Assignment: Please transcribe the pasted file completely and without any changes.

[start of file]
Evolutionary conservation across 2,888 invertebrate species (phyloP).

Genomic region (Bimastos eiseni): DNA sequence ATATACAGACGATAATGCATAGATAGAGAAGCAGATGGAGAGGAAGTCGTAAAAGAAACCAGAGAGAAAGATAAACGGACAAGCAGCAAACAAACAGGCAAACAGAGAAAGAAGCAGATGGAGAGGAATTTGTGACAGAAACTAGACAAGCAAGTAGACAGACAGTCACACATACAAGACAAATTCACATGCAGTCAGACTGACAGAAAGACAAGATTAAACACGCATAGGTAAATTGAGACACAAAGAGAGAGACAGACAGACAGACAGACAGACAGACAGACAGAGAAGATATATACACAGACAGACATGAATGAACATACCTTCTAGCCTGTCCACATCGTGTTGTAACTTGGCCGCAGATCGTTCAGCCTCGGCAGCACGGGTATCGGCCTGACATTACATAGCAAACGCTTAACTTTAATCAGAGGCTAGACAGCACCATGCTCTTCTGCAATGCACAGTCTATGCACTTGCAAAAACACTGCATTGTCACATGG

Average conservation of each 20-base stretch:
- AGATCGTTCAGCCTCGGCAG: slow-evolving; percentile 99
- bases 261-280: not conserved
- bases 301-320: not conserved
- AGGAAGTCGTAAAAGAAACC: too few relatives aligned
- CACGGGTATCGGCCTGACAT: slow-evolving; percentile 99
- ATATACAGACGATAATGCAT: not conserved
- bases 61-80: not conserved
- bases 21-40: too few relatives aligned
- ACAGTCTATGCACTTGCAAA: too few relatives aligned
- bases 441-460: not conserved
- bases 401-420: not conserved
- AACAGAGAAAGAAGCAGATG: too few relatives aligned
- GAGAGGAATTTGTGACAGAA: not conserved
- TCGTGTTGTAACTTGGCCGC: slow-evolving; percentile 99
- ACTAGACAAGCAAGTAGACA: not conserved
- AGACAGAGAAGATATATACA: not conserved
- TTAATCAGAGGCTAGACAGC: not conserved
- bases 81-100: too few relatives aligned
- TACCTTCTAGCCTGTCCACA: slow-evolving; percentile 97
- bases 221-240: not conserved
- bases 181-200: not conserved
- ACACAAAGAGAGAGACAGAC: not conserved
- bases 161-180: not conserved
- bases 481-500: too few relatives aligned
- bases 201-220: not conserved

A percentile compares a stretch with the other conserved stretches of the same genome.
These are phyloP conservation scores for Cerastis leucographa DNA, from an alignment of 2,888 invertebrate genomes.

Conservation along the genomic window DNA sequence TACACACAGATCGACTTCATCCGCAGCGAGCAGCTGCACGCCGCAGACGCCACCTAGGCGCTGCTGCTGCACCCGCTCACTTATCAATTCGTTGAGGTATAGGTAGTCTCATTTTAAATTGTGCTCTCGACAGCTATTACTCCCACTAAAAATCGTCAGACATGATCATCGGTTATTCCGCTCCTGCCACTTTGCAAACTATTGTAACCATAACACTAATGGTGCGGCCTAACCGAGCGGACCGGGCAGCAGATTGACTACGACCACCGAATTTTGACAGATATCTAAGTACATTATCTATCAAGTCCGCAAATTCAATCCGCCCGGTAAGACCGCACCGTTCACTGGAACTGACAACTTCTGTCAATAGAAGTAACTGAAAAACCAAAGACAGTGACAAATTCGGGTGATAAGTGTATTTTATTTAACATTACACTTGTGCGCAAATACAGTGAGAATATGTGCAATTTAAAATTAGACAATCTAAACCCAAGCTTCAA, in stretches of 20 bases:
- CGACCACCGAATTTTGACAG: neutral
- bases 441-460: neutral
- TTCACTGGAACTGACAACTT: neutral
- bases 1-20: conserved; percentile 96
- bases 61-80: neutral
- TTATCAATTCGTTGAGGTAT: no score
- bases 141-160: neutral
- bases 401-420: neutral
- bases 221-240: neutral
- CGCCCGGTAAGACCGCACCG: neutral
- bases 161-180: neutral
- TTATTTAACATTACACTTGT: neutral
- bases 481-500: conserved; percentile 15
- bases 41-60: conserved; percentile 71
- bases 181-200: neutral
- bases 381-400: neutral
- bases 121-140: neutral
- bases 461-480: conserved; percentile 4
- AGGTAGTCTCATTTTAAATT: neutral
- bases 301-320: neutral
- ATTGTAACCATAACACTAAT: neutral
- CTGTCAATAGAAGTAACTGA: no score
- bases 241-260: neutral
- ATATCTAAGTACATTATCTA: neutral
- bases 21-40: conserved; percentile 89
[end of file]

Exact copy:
Evolutionary conservation across 2,888 invertebrate species (phyloP).

Genomic region (Bimastos eiseni): DNA sequence ATATACAGACGATAATGCATAGATAGAGAAGCAGATGGAGAGGAAGTCGTAAAAGAAACCAGAGAGAAAGATAAACGGACAAGCAGCAAACAAACAGGCAAACAGAGAAAGAAGCAGATGGAGAGGAATTTGTGACAGAAACTAGACAAGCAAGTAGACAGACAGTCACACATACAAGACAAATTCACATGCAGTCAGACTGACAGAAAGACAAGATTAAACACGCATAGGTAAATTGAGACACAAAGAGAGAGACAGACAGACAGACAGACAGACAGACAGACAGAGAAGATATATACACAGACAGACATGAATGAACATACCTTCTAGCCTGTCCACATCGTGTTGTAACTTGGCCGCAGATCGTTCAGCCTCGGCAGCACGGGTATCGGCCTGACATTACATAGCAAACGCTTAACTTTAATCAGAGGCTAGACAGCACCATGCTCTTCTGCAATGCACAGTCTATGCACTTGCAAAAACACTGCATTGTCACATGG

Average conservation of each 20-base stretch:
- AGATCGTTCAGCCTCGGCAG: slow-evolving; percentile 99
- bases 261-280: not conserved
- bases 301-320: not conserved
- AGGAAGTCGTAAAAGAAACC: too few relatives aligned
- CACGGGTATCGGCCTGACAT: slow-evolving; percentile 99
- ATATACAGACGATAATGCAT: not conserved
- bases 61-80: not conserved
- bases 21-40: too few relatives aligned
- ACAGTCTATGCACTTGCAAA: too few relatives aligned
- bases 441-460: not conserved
- bases 401-420: not conserved
- AACAGAGAAAGAAGCAGATG: too few relatives aligned
- GAGAGGAATTTGTGACAGAA: not conserved
- TCGTGTTGTAACTTGGCCGC: slow-evolving; percentile 99
- ACTAGACAAGCAAGTAGACA: not conserved
- AGACAGAGAAGATATATACA: not conserved
- TTAATCAGAGGCTAGACAGC: not conserved
- bases 81-100: too few relatives aligned
- TACCTTCTAGCCTGTCCACA: slow-evolving; percentile 97
- bases 221-240: not conserved
- bases 181-200: not conserved
- ACACAAAGAGAGAGACAGAC: not conserved
- bases 161-180: not conserved
- bases 481-500: too few relatives aligned
- bases 201-220: not conserved

A percentile compares a stretch with the other conserved stretches of the same genome.
These are phyloP conservation scores for Cerastis leucographa DNA, from an alignment of 2,888 invertebrate genomes.

Conservation along the genomic window DNA sequence TACACACAGATCGACTTCATCCGCAGCGAGCAGCTGCACGCCGCAGACGCCACCTAGGCGCTGCTGCTGCACCCGCTCACTTATCAATTCGTTGAGGTATAGGTAGTCTCATTTTAAATTGTGCTCTCGACAGCTATTACTCCCACTAAAAATCGTCAGACATGATCATCGGTTATTCCGCTCCTGCCACTTTGCAAACTATTGTAACCATAACACTAATGGTGCGGCCTAACCGAGCGGACCGGGCAGCAGATTGACTACGACCACCGAATTTTGACAGATATCTAAGTACATTATCTATCAAGTCCGCAAATTCAATCCGCCCGGTAAGACCGCACCGTTCACTGGAACTGACAACTTCTGTCAATAGAAGTAACTGAAAAACCAAAGACAGTGACAAATTCGGGTGATAAGTGTATTTTATTTAACATTACACTTGTGCGCAAATACAGTGAGAATATGTGCAATTTAAAATTAGACAATCTAAACCCAAGCTTCAA, in stretches of 20 bases:
- CGACCACCGAATTTTGACAG: neutral
- bases 441-460: neutral
- TTCACTGGAACTGACAACTT: neutral
- bases 1-20: conserved; percentile 96
- bases 61-80: neutral
- TTATCAATTCGTTGAGGTAT: no score
- bases 141-160: neutral
- bases 401-420: neutral
- bases 221-240: neutral
- CGCCCGGTAAGACCGCACCG: neutral
- bases 161-180: neutral
- TTATTTAACATTACACTTGT: neutral
- bases 481-500: conserved; percentile 15
- bases 41-60: conserved; percentile 71
- bases 181-200: neutral
- bases 381-400: neutral
- bases 121-140: neutral
- bases 461-480: conserved; percentile 4
- AGGTAGTCTCATTTTAAATT: neutral
- bases 301-320: neutral
- ATTGTAACCATAACACTAAT: neutral
- CTGTCAATAGAAGTAACTGA: no score
- bases 241-260: neutral
- ATATCTAAGTACATTATCTA: neutral
- bases 21-40: conserved; percentile 89